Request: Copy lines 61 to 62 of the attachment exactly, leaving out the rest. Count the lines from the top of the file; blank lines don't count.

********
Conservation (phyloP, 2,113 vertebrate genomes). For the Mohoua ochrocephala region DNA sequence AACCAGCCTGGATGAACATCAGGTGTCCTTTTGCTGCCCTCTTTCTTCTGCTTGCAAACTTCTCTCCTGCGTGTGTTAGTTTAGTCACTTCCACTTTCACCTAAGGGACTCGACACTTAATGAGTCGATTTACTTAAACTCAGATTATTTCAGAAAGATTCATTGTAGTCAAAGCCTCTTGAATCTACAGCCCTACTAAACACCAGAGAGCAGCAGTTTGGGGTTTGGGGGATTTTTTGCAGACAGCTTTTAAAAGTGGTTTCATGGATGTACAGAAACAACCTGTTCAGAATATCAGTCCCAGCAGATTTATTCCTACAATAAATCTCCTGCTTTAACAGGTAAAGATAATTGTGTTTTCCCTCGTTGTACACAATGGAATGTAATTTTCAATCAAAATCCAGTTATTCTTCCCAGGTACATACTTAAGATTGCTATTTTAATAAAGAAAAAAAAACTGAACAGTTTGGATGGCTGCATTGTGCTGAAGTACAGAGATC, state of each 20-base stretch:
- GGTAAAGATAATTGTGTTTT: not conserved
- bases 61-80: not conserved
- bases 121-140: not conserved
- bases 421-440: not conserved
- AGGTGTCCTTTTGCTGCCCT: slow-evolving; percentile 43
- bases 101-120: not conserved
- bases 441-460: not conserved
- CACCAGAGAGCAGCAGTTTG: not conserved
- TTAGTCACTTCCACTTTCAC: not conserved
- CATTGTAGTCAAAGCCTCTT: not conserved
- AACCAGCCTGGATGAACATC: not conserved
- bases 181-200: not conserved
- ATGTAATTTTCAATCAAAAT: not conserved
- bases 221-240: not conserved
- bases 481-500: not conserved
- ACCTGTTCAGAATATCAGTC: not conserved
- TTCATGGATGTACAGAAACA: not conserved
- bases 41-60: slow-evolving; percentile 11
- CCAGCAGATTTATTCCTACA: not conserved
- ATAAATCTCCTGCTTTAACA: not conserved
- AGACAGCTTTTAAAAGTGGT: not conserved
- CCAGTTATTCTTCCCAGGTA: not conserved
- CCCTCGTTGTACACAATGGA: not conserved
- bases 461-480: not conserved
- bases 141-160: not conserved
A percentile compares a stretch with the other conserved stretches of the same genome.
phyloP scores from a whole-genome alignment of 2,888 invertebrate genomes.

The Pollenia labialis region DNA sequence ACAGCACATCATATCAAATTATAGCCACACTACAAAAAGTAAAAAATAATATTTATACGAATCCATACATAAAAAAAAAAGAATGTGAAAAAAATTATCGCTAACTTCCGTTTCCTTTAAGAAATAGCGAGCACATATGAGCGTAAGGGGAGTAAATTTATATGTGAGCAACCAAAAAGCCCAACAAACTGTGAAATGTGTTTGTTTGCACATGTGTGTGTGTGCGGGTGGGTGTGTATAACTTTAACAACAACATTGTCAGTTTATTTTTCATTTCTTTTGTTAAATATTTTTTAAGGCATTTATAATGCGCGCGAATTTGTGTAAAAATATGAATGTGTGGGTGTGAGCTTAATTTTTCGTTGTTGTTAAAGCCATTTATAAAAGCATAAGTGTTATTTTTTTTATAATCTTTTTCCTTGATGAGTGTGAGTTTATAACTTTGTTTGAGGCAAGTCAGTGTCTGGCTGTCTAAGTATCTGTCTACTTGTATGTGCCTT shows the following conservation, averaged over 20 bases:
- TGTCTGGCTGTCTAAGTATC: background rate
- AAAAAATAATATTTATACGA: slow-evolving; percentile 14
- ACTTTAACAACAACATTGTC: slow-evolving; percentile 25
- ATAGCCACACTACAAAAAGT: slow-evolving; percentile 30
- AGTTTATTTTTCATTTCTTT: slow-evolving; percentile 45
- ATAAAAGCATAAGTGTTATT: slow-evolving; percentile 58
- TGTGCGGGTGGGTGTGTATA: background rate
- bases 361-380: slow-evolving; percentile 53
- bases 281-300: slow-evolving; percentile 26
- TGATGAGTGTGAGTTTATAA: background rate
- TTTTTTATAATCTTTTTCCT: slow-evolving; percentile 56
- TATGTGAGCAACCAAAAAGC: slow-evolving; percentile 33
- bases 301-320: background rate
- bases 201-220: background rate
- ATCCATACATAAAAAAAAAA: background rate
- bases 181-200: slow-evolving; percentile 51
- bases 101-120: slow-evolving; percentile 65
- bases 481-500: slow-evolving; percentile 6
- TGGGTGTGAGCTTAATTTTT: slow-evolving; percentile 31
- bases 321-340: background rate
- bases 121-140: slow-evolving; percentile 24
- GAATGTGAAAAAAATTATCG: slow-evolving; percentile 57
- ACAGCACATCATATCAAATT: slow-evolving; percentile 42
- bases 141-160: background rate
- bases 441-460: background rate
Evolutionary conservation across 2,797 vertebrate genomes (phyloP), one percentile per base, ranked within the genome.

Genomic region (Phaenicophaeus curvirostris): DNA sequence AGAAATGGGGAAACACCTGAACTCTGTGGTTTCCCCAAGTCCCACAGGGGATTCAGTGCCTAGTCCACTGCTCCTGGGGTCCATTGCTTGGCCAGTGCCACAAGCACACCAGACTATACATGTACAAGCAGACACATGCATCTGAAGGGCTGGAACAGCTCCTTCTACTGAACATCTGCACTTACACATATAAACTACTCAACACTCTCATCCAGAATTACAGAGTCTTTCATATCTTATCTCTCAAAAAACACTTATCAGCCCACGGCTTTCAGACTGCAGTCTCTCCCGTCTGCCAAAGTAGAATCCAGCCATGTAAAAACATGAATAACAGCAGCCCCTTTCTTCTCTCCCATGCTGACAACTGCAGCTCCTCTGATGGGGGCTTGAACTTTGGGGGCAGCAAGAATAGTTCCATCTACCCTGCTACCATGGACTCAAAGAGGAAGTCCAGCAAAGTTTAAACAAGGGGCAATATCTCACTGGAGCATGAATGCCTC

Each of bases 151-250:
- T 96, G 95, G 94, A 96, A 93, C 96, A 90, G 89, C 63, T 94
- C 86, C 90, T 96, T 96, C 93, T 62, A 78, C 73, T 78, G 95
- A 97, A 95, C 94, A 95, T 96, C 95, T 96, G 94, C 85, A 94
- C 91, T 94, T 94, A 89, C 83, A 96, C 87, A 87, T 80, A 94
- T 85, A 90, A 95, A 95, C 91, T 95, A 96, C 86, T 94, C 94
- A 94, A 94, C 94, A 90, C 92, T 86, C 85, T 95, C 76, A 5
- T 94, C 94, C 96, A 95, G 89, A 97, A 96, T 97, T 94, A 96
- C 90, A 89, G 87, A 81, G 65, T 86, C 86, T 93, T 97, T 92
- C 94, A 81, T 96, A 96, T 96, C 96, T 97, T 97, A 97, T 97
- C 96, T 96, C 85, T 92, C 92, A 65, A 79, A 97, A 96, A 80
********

- C 91, T 94, T 94, A 89, C 83, A 96, C 87, A 87, T 80, A 94
- T 85, A 90, A 95, A 95, C 91, T 95, A 96, C 86, T 94, C 94